Class Act

By Staff

Athletic Management, 17.5, August/September 2005,

At Framingham (Mass.) High School, Boys’ Ice Hockey Coach Paul Spear isn’t satisfied with hosting a typical end-of-the-season banquet. So he’s using the celebration as a way to teach student-athletes about their team’s tradition.

“I wanted our banquet to be more than just an opportunity to give out trophies,” says Spear. “I wanted it to be an educational experience where our athletes could see themselves as part of something that’s bigger than just the season.”

To make his point, at this past year’s banquet, he invited the school’s 1961 state championship team to attend, and members were honored with induction into the hockey program’s Hall of Fame. Of the original 16 players, 11 attended the ceremony, coming from as far away as Florida and Texas, and bringing scrapbooks from their playing days, along with trophies, plaques, and a pair of etchings made from newspaper photos of the championship game.

“What impressed our players the most was seeing the guys from the 1961 team interact with each other,” says Spear. “They all sat together, joking around, and still proud of their accomplishments. It showed our kids that high school is something they will never, ever forget, and it’s important to make the most of it.”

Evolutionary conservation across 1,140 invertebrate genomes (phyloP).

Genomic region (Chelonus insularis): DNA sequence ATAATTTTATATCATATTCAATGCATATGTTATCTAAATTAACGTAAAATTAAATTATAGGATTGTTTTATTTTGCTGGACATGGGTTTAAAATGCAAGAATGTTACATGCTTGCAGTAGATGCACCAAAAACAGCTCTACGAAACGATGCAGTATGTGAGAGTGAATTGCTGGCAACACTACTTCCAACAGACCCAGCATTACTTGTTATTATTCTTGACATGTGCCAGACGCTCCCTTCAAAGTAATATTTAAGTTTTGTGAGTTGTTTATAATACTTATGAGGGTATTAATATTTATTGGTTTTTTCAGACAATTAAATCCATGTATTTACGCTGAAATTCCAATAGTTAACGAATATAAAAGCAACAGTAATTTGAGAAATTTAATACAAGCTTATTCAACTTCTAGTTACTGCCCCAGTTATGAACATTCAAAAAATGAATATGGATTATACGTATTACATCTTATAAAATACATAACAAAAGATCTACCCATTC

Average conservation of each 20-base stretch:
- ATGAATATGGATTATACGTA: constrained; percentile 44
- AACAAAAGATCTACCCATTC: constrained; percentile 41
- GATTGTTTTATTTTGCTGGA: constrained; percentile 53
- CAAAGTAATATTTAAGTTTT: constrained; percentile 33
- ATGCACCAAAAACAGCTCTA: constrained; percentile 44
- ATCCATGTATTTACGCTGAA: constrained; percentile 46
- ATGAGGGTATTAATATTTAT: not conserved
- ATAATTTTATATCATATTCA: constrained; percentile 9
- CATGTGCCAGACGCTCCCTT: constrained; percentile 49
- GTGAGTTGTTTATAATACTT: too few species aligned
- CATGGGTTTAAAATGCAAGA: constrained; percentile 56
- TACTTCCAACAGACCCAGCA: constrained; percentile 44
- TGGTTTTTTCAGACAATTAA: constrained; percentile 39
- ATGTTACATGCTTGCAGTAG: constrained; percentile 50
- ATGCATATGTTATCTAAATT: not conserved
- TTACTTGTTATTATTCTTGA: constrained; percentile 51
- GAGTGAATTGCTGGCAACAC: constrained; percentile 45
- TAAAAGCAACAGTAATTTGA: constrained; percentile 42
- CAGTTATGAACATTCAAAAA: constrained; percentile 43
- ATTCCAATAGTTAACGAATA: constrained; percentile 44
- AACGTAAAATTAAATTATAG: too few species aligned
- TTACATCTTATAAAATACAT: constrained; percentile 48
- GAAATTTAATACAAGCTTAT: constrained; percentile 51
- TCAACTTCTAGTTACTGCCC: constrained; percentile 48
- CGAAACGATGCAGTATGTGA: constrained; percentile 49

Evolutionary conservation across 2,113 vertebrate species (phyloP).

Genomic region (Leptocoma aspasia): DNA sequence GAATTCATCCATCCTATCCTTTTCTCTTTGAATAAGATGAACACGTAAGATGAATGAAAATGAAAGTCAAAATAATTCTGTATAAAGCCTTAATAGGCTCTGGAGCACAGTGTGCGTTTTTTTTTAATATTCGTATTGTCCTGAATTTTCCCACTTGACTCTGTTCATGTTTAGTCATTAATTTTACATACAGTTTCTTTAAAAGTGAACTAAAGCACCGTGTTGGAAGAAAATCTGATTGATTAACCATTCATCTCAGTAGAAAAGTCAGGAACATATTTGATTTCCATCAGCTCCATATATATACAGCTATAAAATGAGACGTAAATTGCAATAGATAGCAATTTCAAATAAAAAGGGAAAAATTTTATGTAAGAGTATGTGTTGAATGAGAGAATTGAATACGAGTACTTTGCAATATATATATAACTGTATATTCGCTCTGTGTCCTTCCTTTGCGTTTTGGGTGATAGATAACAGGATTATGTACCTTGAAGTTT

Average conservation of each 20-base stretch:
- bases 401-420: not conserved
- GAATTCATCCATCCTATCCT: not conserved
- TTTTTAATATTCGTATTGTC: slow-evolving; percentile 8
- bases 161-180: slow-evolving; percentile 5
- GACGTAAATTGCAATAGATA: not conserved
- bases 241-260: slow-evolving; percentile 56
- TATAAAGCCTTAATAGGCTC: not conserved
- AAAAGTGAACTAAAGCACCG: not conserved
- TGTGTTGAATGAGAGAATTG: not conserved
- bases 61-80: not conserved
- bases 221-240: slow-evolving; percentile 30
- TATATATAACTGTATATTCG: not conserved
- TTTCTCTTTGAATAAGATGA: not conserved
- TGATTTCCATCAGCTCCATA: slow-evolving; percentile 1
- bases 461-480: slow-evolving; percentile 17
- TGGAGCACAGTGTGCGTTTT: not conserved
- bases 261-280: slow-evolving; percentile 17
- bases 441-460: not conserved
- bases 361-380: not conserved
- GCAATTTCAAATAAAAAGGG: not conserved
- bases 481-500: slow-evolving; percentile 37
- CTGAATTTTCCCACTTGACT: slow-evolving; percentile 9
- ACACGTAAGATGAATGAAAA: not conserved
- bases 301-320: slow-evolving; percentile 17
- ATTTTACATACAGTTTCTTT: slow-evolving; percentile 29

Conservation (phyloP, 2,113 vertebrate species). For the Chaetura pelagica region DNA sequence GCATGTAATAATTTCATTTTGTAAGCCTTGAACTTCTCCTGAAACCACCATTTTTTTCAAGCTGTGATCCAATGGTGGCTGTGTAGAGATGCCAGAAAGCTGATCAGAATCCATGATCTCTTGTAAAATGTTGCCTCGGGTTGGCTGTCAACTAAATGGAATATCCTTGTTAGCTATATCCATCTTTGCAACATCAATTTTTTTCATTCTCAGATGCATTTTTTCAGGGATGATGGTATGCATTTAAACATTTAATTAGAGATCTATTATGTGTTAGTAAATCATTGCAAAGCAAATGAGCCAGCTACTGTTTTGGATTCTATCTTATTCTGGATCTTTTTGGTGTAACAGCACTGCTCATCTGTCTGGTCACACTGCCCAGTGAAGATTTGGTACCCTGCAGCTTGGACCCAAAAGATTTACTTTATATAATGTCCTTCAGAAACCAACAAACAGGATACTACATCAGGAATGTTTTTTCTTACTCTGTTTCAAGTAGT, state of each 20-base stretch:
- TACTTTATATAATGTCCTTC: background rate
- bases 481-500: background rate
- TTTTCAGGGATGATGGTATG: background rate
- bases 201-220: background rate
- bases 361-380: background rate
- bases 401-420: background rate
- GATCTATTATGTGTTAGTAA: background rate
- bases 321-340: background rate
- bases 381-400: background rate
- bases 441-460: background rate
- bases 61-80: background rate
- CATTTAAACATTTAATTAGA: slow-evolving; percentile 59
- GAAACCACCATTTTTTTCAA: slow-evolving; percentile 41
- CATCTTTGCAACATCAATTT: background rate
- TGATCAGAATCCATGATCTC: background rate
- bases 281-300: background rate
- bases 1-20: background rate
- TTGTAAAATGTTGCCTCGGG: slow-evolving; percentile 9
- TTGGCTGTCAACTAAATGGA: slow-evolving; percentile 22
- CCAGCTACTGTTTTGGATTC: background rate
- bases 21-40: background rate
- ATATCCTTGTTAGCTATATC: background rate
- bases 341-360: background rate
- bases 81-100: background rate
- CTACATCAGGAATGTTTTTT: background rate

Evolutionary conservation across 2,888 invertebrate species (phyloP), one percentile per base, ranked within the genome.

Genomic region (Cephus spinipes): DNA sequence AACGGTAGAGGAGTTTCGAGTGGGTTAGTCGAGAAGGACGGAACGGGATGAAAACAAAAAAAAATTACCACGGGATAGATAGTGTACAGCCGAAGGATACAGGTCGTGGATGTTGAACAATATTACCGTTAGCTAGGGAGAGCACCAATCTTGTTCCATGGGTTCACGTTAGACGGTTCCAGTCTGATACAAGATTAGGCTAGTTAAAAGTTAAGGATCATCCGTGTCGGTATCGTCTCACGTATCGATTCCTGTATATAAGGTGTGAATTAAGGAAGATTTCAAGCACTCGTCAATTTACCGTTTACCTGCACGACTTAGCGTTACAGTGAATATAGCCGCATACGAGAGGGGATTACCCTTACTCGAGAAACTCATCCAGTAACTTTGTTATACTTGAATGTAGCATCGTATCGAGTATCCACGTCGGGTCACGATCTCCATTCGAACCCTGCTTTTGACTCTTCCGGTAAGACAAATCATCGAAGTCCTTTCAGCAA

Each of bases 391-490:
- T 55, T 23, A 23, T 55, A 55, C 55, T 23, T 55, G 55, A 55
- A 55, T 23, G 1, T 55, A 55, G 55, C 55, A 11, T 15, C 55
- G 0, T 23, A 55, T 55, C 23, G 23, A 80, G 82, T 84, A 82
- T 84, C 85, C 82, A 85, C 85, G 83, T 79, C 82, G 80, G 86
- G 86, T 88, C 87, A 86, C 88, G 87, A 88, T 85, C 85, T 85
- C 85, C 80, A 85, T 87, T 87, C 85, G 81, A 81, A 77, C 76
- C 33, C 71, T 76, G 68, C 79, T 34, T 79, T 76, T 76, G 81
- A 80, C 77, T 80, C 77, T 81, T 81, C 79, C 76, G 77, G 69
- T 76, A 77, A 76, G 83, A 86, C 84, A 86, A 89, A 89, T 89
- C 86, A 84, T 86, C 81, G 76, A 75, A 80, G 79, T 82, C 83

Spear organized the reunion with help from George Bernard, a member of the 1961 team, who made a series of calls to find some of his former teammates, who then located other teammates, coaches, and managers. At the banquet, Bernard shared his memories of the championship and read an e-mail from their coach, which Spear says “almost brought tears to my eyes.” And before the night was over, Spear announced the formation of the Framingham High School Hockey Alumni Association, led by Bernard, which will organize alumni games, lead fundraisers, and coordinate future Hall of Fame events.

“Having the 1961 team made the banquet a far more meaningful experience,” says Spear. “I don’t want kids to play Framingham hockey for four years, graduate, and not live up to the expectations we set for them. Some of our athletes might not have understood the impact of what they’re doing, but now they see they’re part of something and they want to live up to that legacy.”